The news that coach Pat Summitt was stepping down as head coach of the Lady Volunteers was not surprising news, but it is a sobering reminder of how dementia can rob the most vital people of their precious gifts.
My dad was not a high-profile college basketball coach, but the impact of Alzheimer’s was still devastating. I can’t imagine what would have happened if Dad had still been working when his dementia symptoms started. Fortunately, he was retired. He often mused on getting a part-time job in Ruidoso, but he never did. Then it became too late.
But even for those that are retired, there are chores, those daily jobs that we execute with barely a thought. But once my dad’s dementia progressed, completing the smallest jobs, like going to the post office to mail letters, or paying for an item at a store became difficult, then impossible. It was painful to watch my dad be robbed of performing the simplest of adult tasks. He was being forced back into childhood, with no hope of growing up again.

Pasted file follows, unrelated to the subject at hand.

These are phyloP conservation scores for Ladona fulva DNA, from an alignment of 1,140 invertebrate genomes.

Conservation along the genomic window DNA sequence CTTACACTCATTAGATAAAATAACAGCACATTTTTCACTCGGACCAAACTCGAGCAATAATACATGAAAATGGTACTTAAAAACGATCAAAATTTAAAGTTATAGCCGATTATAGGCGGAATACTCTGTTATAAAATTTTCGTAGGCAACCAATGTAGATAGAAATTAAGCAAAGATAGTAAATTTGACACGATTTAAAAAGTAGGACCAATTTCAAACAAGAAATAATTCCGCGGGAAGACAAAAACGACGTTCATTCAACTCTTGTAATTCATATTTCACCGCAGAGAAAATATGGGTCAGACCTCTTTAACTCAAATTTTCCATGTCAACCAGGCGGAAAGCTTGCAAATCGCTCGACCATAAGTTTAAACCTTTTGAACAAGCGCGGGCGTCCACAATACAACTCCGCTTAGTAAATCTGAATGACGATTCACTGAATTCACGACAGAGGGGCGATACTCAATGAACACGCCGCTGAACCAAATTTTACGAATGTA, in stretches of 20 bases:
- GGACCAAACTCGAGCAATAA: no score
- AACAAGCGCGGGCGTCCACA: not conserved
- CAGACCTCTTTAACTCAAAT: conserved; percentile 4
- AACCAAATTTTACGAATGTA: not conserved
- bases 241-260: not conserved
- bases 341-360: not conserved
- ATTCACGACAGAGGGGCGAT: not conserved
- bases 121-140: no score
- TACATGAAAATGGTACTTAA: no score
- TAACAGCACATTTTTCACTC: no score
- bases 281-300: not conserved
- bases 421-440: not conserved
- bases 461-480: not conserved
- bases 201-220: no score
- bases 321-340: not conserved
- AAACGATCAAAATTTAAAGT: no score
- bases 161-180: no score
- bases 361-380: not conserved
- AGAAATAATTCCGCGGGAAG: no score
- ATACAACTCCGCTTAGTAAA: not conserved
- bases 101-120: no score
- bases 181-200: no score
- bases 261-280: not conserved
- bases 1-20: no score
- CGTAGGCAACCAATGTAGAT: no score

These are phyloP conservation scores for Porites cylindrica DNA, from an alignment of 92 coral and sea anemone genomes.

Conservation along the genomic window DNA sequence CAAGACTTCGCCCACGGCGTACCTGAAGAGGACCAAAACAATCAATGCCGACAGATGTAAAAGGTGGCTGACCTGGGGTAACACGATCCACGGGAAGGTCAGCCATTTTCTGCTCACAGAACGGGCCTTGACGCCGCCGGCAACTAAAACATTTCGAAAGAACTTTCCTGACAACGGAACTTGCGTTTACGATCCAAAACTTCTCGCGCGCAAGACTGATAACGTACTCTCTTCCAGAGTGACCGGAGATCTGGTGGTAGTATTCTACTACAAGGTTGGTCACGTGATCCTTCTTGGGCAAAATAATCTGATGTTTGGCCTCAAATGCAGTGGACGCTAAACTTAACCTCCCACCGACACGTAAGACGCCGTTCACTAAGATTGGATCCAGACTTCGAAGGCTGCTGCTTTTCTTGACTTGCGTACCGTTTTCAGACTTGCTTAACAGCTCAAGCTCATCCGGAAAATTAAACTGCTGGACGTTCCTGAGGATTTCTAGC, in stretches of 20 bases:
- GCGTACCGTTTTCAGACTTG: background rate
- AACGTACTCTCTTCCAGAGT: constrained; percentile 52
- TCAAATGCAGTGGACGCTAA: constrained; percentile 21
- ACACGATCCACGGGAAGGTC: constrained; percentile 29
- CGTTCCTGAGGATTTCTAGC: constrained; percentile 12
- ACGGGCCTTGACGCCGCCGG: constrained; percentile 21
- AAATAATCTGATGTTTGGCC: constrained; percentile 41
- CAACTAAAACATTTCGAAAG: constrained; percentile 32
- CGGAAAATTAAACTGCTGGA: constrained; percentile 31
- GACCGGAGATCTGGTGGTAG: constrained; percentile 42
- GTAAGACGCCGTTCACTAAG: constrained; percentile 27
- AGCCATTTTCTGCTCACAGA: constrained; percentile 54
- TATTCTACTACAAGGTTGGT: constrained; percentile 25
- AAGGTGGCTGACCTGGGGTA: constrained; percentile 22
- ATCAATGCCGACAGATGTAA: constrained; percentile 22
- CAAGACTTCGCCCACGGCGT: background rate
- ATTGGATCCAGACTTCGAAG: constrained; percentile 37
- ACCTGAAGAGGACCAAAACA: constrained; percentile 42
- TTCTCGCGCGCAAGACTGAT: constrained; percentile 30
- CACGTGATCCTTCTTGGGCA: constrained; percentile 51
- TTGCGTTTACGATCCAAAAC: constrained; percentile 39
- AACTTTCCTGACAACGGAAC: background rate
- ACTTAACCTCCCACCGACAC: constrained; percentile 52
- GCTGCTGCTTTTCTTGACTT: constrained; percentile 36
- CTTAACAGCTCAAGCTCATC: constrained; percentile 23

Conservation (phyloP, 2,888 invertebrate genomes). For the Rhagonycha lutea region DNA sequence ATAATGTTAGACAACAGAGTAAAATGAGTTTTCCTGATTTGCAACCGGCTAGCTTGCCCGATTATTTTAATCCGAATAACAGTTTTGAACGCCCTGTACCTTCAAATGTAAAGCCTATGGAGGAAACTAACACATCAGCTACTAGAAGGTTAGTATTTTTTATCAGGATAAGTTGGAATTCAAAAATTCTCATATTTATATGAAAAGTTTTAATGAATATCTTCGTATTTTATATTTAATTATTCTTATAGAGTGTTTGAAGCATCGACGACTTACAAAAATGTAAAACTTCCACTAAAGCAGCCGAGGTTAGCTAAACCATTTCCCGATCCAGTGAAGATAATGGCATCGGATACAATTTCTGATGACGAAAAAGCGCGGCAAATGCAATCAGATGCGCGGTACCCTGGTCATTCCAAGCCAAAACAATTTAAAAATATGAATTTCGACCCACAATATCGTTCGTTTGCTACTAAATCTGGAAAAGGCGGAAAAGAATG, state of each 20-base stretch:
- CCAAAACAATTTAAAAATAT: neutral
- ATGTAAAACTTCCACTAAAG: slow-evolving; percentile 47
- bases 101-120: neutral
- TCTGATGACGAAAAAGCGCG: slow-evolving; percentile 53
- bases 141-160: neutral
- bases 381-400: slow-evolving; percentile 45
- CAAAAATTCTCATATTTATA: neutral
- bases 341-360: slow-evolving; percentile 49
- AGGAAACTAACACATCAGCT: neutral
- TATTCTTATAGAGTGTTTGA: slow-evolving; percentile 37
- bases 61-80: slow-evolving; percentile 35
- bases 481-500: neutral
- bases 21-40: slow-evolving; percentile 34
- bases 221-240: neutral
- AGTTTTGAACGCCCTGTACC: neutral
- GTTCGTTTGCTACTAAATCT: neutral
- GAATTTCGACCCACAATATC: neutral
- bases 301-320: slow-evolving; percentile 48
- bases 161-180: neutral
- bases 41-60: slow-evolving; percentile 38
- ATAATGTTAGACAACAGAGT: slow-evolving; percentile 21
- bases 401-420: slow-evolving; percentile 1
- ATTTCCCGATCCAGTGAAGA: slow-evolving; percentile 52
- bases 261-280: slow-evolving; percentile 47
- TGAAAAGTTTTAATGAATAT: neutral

Summitt is such a strong woman and she already is a great advocate in the fight against Alzheimer’s. Maybe when people see vibrant, ultra-successful people like Pat Summitt battle this disease, they will take notice that this is an epidemic that we must focus on as a nation and world. The disease is claiming too many minds, too many lives, both known and unknown, but all loved by someone.
Learn more about the Pat Summitt Foundation.